Opinions of key informants varied on whether the judges should be doing more to meet directly with Community Justice Committees. Some informants stated that routine meetings outside the Court would be a useful step in helping with capacity building for the Committees. The same respondents said that regular judicial-Committee communications would assist judges in understanding the strengths and weaknesses of individual committees. A question was submitted about the appropriateness or usefulness of regular meetings in that they could raise unrealistic expectations, given that judges have limited ability to promote a restorative process and diversion. The point in this regard is that community-based justice is a community responsibility, not a responsibility of the Court.

5.5.4. Interpretation Services

There are few jurisdictions in Canada where interpretation is so prevalent and none where an Aboriginal language has such a presence within the Court system. The Court routinely hears testimony in Inuktitut and Innuinaqtun. Frequently, there are unilingual Inuktitut-speaking jurors and the entire proceedings will be interpreted. The Court makes use of consecutive interpretation which allows – should it be necessary – comparison between English and Inuktitut versions. The Court sponsors an annual eight-week Legal Interpreting course (originally offered through Nunavut Arctic College but now held in-house) to train interpreters from across the territory. Although there have been one or two cases where a hearing has been unable to proceed because there is no interpreter, key informants and community respondents say that the Court has generally excelled at ensuring the presence of a trained interpreter whenever needed. Experienced northern counsel and judges routinely take steps to facilitate the process of interpretation, including providing interpreters with copies of jury charges or submissions in advance.

Some English-speaking counsel continued to express reservations about the consistent quality of interpretation. These informants are concerned that some complex legal concepts may not be properly translated in some instances or that testimony may not be fully and accurately interpreted. They expressed particular concern about interpretation quality in the western Arctic where differences in dialect may present challenges for interpreters traveling with the Court. A few counsel said they would advise their clients or witnesses to use English based on what they had observed with interpreters to date, even if they were less proficient in the language, to avoid possible interpretation pitfalls and uncertainty.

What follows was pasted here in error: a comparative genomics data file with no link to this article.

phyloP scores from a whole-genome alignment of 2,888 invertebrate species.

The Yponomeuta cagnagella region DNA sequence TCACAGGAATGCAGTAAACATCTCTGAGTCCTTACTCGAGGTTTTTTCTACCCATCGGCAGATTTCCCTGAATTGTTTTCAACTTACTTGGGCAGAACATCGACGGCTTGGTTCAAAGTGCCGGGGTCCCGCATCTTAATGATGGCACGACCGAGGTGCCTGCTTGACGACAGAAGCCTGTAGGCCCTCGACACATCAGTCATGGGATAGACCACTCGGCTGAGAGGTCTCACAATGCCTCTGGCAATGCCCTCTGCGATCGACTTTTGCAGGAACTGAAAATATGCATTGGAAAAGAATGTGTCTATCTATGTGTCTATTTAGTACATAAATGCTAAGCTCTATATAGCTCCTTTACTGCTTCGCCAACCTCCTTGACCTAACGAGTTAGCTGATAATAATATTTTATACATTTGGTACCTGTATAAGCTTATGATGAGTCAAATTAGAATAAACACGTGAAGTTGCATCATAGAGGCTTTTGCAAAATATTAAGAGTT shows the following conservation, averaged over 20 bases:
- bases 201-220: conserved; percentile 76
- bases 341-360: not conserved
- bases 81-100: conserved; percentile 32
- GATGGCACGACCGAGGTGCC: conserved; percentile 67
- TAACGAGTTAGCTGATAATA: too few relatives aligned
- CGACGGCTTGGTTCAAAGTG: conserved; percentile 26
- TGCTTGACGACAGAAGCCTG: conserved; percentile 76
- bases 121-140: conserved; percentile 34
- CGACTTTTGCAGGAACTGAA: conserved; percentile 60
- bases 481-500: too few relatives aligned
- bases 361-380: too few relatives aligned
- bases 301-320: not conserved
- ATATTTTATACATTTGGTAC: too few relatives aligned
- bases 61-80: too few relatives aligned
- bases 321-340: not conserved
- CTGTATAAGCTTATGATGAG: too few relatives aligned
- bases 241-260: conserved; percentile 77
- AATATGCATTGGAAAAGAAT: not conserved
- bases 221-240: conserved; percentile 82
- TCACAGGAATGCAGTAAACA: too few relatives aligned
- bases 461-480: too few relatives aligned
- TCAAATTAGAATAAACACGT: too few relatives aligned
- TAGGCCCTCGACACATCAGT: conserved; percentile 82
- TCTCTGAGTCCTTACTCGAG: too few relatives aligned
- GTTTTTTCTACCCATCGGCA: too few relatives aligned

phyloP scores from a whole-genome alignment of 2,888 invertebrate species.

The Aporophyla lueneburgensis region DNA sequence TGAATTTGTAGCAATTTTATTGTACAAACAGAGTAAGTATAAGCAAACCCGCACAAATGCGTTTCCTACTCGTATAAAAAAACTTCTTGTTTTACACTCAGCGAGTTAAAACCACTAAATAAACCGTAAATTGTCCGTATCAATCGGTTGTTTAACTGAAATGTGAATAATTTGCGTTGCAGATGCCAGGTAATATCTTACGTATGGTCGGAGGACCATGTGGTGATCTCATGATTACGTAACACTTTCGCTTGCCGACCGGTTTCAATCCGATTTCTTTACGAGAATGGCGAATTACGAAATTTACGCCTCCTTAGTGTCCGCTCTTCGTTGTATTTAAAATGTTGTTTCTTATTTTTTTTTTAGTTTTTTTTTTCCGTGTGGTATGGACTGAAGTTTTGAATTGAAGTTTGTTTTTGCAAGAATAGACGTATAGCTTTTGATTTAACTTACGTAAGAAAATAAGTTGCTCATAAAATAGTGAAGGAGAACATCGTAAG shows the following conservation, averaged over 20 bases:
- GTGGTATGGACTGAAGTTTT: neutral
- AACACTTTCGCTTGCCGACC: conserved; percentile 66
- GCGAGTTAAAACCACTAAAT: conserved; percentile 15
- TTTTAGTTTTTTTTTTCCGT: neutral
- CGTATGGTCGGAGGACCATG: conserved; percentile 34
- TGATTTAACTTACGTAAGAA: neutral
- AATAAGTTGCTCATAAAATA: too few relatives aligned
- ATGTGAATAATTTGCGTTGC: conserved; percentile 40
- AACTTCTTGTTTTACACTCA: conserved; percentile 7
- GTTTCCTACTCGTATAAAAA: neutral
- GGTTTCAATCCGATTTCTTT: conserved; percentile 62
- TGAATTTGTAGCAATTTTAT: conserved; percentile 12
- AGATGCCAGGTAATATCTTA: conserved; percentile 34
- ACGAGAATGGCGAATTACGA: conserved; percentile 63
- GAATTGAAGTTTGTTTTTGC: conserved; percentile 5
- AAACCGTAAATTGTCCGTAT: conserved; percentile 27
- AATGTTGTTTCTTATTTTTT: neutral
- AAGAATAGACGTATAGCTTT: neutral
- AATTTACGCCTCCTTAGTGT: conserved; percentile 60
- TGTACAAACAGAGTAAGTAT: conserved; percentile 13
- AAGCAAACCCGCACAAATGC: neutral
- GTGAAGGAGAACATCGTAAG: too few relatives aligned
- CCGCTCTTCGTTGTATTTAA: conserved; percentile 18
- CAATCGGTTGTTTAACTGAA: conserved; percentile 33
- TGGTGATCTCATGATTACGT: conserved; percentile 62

There was some concern that there does not appear to be a way to address interpretation problems as they occur. However, the first group of bilingual (Inuktitut-English) lawyers is now entering the profession and may be in a position to challenge difficulties with interpretation. Community respondents are generally pleased with the interpretation service provided by the Court.

A few counsel particularly mentioned the helpfulness of Court interpreters in facilitating client communication outside of the formality of Court proceedings.

5.6. Summary: The Administration of Justice

Case processing times have declined since 2001. Adjournments, particularly in the communities, continue for a number of reasons; however, practitioners almost unanimously believe that delay is not a major issue facing the Court. Delays in case processing are generally seen as acceptable and inevitable in light of uncontrollable conditions such as weather. Some community members, however, are more concerned about case processing times, particularly in spousal assault cases. Delays are seen to be stressful for the accused, victims, witnesses, and their families.

Remands are common in Nunavut, as they are in other jurisdictions. In Nunavut, however, there are cost implications because remanded offenders must be flown to the Baffin Correctional Centre in Iqaluit or to the Yellowknife Correctional Centre. As well, the stress on this overcrowded facility is severe.

There is a serious shortage of community-based courtworkers. While there are barriers to the hiring of additional courtworkers, practitioners and community members believe that they would improve the effectiveness of the justice system by working with the accused and defence counsel, and by doing preparatory work prior to the arrival of the NCJ. Similarly, more JPs are needed, especially more trained and experienced at least at Level 3. In communities where this level of JP exists, JP Court is being held the day prior to the arrival of the NCJ. The preparation of the docket for the judge has increased the effectiveness of case processing in those communities.

The lack of community-based programming, including mental health and addiction services, youth programs and probation services seriously affects the ability of judges to turn to alternatives to incarceration. The lack of adequate probation services, in particular, negatively affects the effectiveness and possibly the credibility of the Court. With regard to the non-custodial provisions of the YCJA, the absence of community programs and the weakness of probation services present serious difficulties for the Court.